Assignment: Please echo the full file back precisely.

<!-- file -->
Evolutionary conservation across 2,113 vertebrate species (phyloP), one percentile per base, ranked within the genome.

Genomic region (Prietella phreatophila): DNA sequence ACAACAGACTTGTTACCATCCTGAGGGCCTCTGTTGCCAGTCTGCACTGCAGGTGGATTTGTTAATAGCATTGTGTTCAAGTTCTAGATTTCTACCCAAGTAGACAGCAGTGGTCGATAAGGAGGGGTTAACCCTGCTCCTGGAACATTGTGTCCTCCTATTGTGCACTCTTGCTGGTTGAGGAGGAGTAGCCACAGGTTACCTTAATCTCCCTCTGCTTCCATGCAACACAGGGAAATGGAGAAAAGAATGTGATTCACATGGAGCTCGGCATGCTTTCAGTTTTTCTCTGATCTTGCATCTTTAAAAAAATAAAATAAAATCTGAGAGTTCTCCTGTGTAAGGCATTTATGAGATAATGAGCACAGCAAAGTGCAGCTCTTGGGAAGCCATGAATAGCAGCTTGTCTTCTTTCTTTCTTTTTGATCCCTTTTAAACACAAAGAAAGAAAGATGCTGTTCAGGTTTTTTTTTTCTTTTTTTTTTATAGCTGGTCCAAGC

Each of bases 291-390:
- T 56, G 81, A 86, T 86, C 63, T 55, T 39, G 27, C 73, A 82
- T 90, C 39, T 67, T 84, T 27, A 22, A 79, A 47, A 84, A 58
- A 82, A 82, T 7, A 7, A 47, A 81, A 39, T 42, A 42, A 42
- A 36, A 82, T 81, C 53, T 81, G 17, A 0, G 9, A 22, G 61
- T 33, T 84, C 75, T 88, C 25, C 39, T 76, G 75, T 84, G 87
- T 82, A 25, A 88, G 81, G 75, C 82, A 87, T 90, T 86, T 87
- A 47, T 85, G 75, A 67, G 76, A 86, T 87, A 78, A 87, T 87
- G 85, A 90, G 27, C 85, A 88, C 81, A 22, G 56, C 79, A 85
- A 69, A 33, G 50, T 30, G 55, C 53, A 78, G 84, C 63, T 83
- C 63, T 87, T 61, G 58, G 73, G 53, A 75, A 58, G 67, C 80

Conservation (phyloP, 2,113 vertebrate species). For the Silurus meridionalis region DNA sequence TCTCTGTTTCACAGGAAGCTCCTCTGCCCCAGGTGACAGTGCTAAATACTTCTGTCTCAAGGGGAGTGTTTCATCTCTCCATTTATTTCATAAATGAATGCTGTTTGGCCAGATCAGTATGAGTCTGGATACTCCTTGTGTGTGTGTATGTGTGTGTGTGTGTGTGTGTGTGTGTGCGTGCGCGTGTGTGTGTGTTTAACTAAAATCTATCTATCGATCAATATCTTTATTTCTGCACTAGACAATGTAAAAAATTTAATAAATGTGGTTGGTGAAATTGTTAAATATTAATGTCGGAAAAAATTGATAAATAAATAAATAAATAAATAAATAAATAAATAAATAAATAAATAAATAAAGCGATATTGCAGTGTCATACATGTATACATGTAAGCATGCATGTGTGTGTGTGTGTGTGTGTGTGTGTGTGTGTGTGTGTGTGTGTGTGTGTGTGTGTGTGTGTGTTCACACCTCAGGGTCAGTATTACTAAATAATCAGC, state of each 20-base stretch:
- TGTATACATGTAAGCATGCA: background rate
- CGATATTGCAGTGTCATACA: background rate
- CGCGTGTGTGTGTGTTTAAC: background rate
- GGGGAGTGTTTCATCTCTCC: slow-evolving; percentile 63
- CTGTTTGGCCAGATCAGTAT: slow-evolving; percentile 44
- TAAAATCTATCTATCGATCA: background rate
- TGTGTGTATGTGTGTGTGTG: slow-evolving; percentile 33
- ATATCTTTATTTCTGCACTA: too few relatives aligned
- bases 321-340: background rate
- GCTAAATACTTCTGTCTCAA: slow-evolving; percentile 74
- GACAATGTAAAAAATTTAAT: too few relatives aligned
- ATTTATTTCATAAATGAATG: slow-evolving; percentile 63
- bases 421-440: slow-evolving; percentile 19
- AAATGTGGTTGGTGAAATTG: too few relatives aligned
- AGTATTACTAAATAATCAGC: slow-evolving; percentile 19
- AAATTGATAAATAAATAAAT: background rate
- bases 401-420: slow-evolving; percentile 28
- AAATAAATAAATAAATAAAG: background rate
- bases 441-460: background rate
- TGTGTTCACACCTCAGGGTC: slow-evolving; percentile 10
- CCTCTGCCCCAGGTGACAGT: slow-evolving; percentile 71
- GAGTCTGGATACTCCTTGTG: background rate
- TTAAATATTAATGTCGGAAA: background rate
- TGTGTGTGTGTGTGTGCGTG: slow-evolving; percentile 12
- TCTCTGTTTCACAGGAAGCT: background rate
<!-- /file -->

Evolutionary conservation across 2,113 vertebrate species (phyloP), one percentile per base, ranked within the genome.

Genomic region (Prietella phreatophila): DNA sequence ACAACAGACTTGTTACCATCCTGAGGGCCTCTGTTGCCAGTCTGCACTGCAGGTGGATTTGTTAATAGCATTGTGTTCAAGTTCTAGATTTCTACCCAAGTAGACAGCAGTGGTCGATAAGGAGGGGTTAACCCTGCTCCTGGAACATTGTGTCCTCCTATTGTGCACTCTTGCTGGTTGAGGAGGAGTAGCCACAGGTTACCTTAATCTCCCTCTGCTTCCATGCAACACAGGGAAATGGAGAAAAGAATGTGATTCACATGGAGCTCGGCATGCTTTCAGTTTTTCTCTGATCTTGCATCTTTAAAAAAATAAAATAAAATCTGAGAGTTCTCCTGTGTAAGGCATTTATGAGATAATGAGCACAGCAAAGTGCAGCTCTTGGGAAGCCATGAATAGCAGCTTGTCTTCTTTCTTTCTTTTTGATCCCTTTTAAACACAAAGAAAGAAAGATGCTGTTCAGGTTTTTTTTTTCTTTTTTTTTTATAGCTGGTCCAAGC

Each of bases 291-390:
- T 56, G 81, A 86, T 86, C 63, T 55, T 39, G 27, C 73, A 82
- T 90, C 39, T 67, T 84, T 27, A 22, A 79, A 47, A 84, A 58
- A 82, A 82, T 7, A 7, A 47, A 81, A 39, T 42, A 42, A 42
- A 36, A 82, T 81, C 53, T 81, G 17, A 0, G 9, A 22, G 61
- T 33, T 84, C 75, T 88, C 25, C 39, T 76, G 75, T 84, G 87
- T 82, A 25, A 88, G 81, G 75, C 82, A 87, T 90, T 86, T 87
- A 47, T 85, G 75, A 67, G 76, A 86, T 87, A 78, A 87, T 87
- G 85, A 90, G 27, C 85, A 88, C 81, A 22, G 56, C 79, A 85
- A 69, A 33, G 50, T 30, G 55, C 53, A 78, G 84, C 63, T 83
- C 63, T 87, T 61, G 58, G 73, G 53, A 75, A 58, G 67, C 80

Conservation (phyloP, 2,113 vertebrate species). For the Silurus meridionalis region DNA sequence TCTCTGTTTCACAGGAAGCTCCTCTGCCCCAGGTGACAGTGCTAAATACTTCTGTCTCAAGGGGAGTGTTTCATCTCTCCATTTATTTCATAAATGAATGCTGTTTGGCCAGATCAGTATGAGTCTGGATACTCCTTGTGTGTGTGTATGTGTGTGTGTGTGTGTGTGTGTGTGTGCGTGCGCGTGTGTGTGTGTTTAACTAAAATCTATCTATCGATCAATATCTTTATTTCTGCACTAGACAATGTAAAAAATTTAATAAATGTGGTTGGTGAAATTGTTAAATATTAATGTCGGAAAAAATTGATAAATAAATAAATAAATAAATAAATAAATAAATAAATAAATAAATAAATAAAGCGATATTGCAGTGTCATACATGTATACATGTAAGCATGCATGTGTGTGTGTGTGTGTGTGTGTGTGTGTGTGTGTGTGTGTGTGTGTGTGTGTGTGTGTGTGTGTTCACACCTCAGGGTCAGTATTACTAAATAATCAGC, state of each 20-base stretch:
- TGTATACATGTAAGCATGCA: background rate
- CGATATTGCAGTGTCATACA: background rate
- CGCGTGTGTGTGTGTTTAAC: background rate
- GGGGAGTGTTTCATCTCTCC: slow-evolving; percentile 63
- CTGTTTGGCCAGATCAGTAT: slow-evolving; percentile 44
- TAAAATCTATCTATCGATCA: background rate
- TGTGTGTATGTGTGTGTGTG: slow-evolving; percentile 33
- ATATCTTTATTTCTGCACTA: too few relatives aligned
- bases 321-340: background rate
- GCTAAATACTTCTGTCTCAA: slow-evolving; percentile 74
- GACAATGTAAAAAATTTAAT: too few relatives aligned
- ATTTATTTCATAAATGAATG: slow-evolving; percentile 63
- bases 421-440: slow-evolving; percentile 19
- AAATGTGGTTGGTGAAATTG: too few relatives aligned
- AGTATTACTAAATAATCAGC: slow-evolving; percentile 19
- AAATTGATAAATAAATAAAT: background rate
- bases 401-420: slow-evolving; percentile 28
- AAATAAATAAATAAATAAAG: background rate
- bases 441-460: background rate
- TGTGTTCACACCTCAGGGTC: slow-evolving; percentile 10
- CCTCTGCCCCAGGTGACAGT: slow-evolving; percentile 71
- GAGTCTGGATACTCCTTGTG: background rate
- TTAAATATTAATGTCGGAAA: background rate
- TGTGTGTGTGTGTGTGCGTG: slow-evolving; percentile 12
- TCTCTGTTTCACAGGAAGCT: background rate